The Neighbors: Income
How wealthy a neighborhood is, from very wealthy, to middle income, to low
income is very formative with regard to the personality and character of a
neighborhood. Equally important is the rate of people, particularly children,
who live below the federal poverty line. In some wealthy gated communities,
the areas immediately surrounding can have high rates of childhood poverty,
which indicates other social issues. NeighborhoodScout's analysis reveals
both aspects of income and poverty for this neighborhood.
The neighbors in the Gajan / Morbihan neighborhood in New Iberia are upper-middle income, making it an above average income neighborhood.
NeighborhoodScout's exclusive analysis reveals that this neighborhood has
a higher income than 84.2% of the neighborhoods in America.
In addition, 11.6% of the children seventeen and under
living in this neighborhood are living below the federal poverty line, which
is a lower rate of childhood poverty than is found in 60.8%
of America's neighborhoods.
The Neighbors: Occupations
What we choose to do for a living reflects who we are. Each neighborhood has
a different mix of occupations represented, and together these tell you about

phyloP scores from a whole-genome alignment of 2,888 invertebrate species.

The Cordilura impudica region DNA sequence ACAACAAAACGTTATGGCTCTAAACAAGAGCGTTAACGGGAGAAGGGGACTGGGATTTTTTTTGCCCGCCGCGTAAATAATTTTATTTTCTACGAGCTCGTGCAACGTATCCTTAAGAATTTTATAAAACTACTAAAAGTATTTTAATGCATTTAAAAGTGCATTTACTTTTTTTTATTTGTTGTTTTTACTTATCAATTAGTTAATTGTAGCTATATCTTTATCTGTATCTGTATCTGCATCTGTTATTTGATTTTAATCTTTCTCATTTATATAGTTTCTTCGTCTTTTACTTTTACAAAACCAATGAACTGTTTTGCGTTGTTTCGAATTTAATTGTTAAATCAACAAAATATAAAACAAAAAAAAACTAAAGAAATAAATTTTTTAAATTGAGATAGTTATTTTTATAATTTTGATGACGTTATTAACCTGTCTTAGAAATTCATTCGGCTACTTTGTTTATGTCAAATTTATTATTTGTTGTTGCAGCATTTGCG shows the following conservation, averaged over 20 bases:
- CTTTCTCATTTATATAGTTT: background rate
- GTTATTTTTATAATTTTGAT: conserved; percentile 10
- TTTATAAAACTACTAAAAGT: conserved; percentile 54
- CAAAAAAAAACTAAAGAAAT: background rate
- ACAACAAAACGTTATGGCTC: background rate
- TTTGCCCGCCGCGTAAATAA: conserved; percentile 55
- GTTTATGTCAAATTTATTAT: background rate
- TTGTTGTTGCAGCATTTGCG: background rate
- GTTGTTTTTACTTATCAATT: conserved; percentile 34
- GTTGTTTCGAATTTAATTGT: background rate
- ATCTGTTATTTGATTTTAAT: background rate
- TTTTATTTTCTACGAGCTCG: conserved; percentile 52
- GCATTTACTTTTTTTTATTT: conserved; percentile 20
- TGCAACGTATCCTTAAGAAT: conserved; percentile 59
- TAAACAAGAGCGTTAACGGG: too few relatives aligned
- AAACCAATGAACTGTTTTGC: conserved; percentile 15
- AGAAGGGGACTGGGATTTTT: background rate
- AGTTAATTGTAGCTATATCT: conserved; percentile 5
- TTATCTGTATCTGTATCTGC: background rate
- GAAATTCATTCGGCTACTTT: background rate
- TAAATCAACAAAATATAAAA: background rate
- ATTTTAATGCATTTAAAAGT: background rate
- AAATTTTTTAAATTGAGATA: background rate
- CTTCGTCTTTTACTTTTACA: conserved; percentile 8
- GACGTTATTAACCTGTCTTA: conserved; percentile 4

the neighborhood and help you understand if this neighborhood may fit your lifestyle.
In the Gajan / Morbihan neighborhood, 46.0% of the working population is employed in
executive, management, and professional occupations.
The second most important occupational group in this neighborhood is
manufacturing and laborer occupations, with 20.7% of the residents employed.
Other residents here are employed in sales and service jobs, from major sales accounts, to working in fast food restaurants
(17.6%), and 15.7% in clerical, assistant, and tech support occupations.
The Neighbors: Ethnicity / Ancestry
Boston's Beacon Hill blue-blood streets, Brooklyn's Orthodox Jewish enclaves,
Los Angeles' Persian neighborhoods. Each has its own culture derived primarily
from the ancestries and culture of the residents who call these neighborhoods
home. Likewise, each neighborhood in America has its own culture – some more
unique than others – based on lifestyle, occupations, the types of households
– and importantly – on the ethnicities and ancestries of the people who live
in the neighborhood. Understanding where people came from, who their grandparents
or great-grandparents were, can help you understand how a neighborhood is today.
In the Gajan / Morbihan neighborhood in New Iberia, LA, residents
most commonly identify their ethnicity or ancestry as French (18.4%).
There are also a number of people of French Canadian
ancestry (6.3%), and residents who report Italian roots
(5.9%), and some of the residents are also of German
ancestry (5.5%), along with some Irish ancestry residents
(3.3%), among others.
The Neighbors: Languages
The most common language spoken in the Gajan / Morbihan
neighborhood is English, spoken by 91.1% of households. Some people also speak French (7.4%).